In Defense of the Class Theory of the State



So, there are many fractions of the capitalist class, other classes, and non-class forces all competing for state influence. And the state itself has its own interests and a degree of autonomy from even the bourgeoisie. Does this mean that the class theory of the state is wrong?

I do not think so. In itself, that there may be multiple determinants of something does not decide the relative weights or importance of each determinant. There are many influences on the state, all of which may have some effect. Still, the overall need of a capitalist society is to maintain the capitalist economy, the growth and accumulation of capital, the continued rule of the capitalist class. Without the surplus wealth pumped out of the working population, the state and the rest of the system cannot last. This is the primary need of the society and the primary task of the state. Even if the bourgeoisie has little or no direct control of the government (as under Bonapartism or fascist totalitarianism), the state must keep the capitalist system going, the capitalists driving the proletariat to work, and profits being produced. The extreme example of this was under Stalinist state capitalism (in the USSR, Maoist China, etc.). The stock-owning bourgeoisie was abolished, yet the collective state bureaucracy continued to manage the accumulation of capital through state exploitation of the working class. (That is, until it fell back into traditional capitalism.)

This has been elaborated by Wetherly (2002; 2005). The class theory “involves a claim that the capitalist class is able to wield more potent power resources over against pressure from below and the capacity for independent action on the part of the state itself….The political sway of the capitalist class [is] not exclusive but predominant.” (Wetherly 2002; 197) “It does not claim that the economic structure exclusively explains the character of the state, but it assigns these other influences a minor role….Economic causation plays a primary role in explaining state action to sustain accumulation as a general feature of capitalist society. The state normally sustains accumulation and this is largely explained by the nature of the economic structure.” (same; 204-5)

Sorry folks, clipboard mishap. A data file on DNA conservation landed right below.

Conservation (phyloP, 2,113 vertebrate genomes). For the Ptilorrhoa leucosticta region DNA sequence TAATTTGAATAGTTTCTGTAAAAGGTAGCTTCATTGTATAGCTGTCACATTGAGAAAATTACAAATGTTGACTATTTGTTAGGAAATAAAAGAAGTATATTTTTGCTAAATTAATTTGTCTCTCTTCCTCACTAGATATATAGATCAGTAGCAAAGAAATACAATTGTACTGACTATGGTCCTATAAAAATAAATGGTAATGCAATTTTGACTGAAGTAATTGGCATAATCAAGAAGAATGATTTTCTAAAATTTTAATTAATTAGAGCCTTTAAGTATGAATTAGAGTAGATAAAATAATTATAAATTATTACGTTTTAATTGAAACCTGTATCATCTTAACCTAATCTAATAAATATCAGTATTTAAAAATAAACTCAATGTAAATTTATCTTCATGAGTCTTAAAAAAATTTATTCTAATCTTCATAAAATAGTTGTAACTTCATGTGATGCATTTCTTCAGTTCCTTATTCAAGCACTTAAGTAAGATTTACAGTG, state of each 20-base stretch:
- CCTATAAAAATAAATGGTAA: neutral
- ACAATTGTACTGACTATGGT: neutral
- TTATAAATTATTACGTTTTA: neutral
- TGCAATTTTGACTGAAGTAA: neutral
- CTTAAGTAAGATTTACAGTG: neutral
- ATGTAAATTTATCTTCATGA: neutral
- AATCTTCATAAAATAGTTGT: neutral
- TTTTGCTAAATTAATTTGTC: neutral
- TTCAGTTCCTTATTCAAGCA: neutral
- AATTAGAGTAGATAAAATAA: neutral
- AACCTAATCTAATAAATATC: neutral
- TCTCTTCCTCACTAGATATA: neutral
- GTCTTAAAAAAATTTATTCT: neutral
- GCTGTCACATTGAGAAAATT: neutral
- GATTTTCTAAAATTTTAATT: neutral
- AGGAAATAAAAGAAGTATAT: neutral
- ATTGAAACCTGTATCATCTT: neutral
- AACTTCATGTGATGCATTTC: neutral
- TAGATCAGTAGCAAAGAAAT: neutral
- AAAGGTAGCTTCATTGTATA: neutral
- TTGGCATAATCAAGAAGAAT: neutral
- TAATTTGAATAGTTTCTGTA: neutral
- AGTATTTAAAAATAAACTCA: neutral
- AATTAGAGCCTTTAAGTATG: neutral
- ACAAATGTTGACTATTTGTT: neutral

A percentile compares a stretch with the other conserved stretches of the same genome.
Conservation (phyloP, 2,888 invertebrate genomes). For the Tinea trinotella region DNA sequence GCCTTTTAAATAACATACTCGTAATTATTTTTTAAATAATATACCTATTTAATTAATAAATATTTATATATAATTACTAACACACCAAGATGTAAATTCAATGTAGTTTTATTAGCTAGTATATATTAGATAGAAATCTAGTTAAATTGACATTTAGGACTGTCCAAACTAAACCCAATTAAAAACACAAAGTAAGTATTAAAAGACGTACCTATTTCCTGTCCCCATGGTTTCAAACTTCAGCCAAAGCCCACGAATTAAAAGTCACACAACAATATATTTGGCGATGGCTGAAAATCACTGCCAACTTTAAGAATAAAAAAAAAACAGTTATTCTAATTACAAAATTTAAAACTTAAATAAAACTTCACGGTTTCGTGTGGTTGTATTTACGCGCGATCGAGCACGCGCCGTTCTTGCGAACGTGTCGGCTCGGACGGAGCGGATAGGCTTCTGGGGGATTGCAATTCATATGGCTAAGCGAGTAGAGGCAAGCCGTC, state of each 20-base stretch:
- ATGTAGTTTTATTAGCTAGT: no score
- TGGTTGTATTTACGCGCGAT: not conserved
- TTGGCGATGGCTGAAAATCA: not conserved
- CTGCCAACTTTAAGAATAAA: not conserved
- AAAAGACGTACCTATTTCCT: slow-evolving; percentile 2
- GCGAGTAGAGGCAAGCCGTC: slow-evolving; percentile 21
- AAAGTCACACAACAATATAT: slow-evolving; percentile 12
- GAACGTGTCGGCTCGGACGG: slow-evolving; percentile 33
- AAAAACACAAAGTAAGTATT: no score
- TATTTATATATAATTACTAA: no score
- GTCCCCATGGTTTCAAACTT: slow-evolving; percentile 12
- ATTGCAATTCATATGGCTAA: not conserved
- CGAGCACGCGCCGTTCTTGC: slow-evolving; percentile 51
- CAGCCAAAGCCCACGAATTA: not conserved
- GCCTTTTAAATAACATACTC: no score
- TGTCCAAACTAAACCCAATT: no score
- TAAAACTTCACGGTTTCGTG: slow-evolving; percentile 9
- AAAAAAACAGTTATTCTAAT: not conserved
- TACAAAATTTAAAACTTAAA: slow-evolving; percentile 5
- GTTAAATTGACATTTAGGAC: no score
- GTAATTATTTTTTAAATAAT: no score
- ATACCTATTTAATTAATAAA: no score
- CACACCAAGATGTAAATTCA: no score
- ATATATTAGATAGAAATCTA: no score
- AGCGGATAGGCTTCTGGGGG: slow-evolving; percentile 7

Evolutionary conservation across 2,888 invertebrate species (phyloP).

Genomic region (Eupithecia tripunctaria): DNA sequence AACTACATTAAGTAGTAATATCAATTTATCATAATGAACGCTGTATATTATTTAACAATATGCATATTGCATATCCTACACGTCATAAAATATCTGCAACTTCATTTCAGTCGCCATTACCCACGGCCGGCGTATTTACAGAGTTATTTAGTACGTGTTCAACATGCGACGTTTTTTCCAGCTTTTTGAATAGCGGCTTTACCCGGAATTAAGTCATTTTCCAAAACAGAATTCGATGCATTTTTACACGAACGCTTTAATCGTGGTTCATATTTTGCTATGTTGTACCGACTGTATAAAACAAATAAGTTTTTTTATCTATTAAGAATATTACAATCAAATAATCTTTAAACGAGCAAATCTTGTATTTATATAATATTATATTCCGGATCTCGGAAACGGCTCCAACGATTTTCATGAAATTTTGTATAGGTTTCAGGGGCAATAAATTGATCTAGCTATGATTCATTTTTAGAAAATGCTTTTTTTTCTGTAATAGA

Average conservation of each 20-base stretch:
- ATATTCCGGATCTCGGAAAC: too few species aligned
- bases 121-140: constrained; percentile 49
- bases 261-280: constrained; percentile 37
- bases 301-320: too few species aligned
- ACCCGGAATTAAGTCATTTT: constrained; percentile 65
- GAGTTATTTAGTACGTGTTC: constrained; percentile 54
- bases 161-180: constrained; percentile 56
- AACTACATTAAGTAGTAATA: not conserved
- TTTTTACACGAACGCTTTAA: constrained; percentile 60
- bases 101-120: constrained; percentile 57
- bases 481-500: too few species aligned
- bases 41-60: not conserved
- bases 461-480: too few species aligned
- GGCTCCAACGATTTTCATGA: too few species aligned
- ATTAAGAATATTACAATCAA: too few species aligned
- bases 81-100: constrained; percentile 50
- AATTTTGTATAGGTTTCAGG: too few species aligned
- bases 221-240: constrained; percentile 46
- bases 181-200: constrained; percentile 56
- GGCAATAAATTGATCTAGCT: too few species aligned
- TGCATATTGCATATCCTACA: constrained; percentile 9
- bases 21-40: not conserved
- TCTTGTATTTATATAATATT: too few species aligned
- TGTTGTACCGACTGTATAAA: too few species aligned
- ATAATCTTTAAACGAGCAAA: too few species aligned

Others have theorized the interactions and overlapping of oppressions with each other and with class exploitation as “social reproductive theory” (Bhattacharya 2017). The different oppressions are not simply separate while occasionally intersecting; rather, they co-produce each other, within the overall drive of the whole system to reproduce and accumulate capital. For example, the oppression of women is directly related to the need for the system to reproduce the labor power of all workers (a necessity for capitalist production), which is done through the family. Similarly, Africans were enslaved to create a source of cheap labor. African-Americans remain racially oppressed in order to maintain a pool of cheap (super-exploited) labor, as well as to split and weaken the working class as a whole through white racism. (These factors are not the whole of sexism or racism, but are their essential overlap with capitalist exploitation.)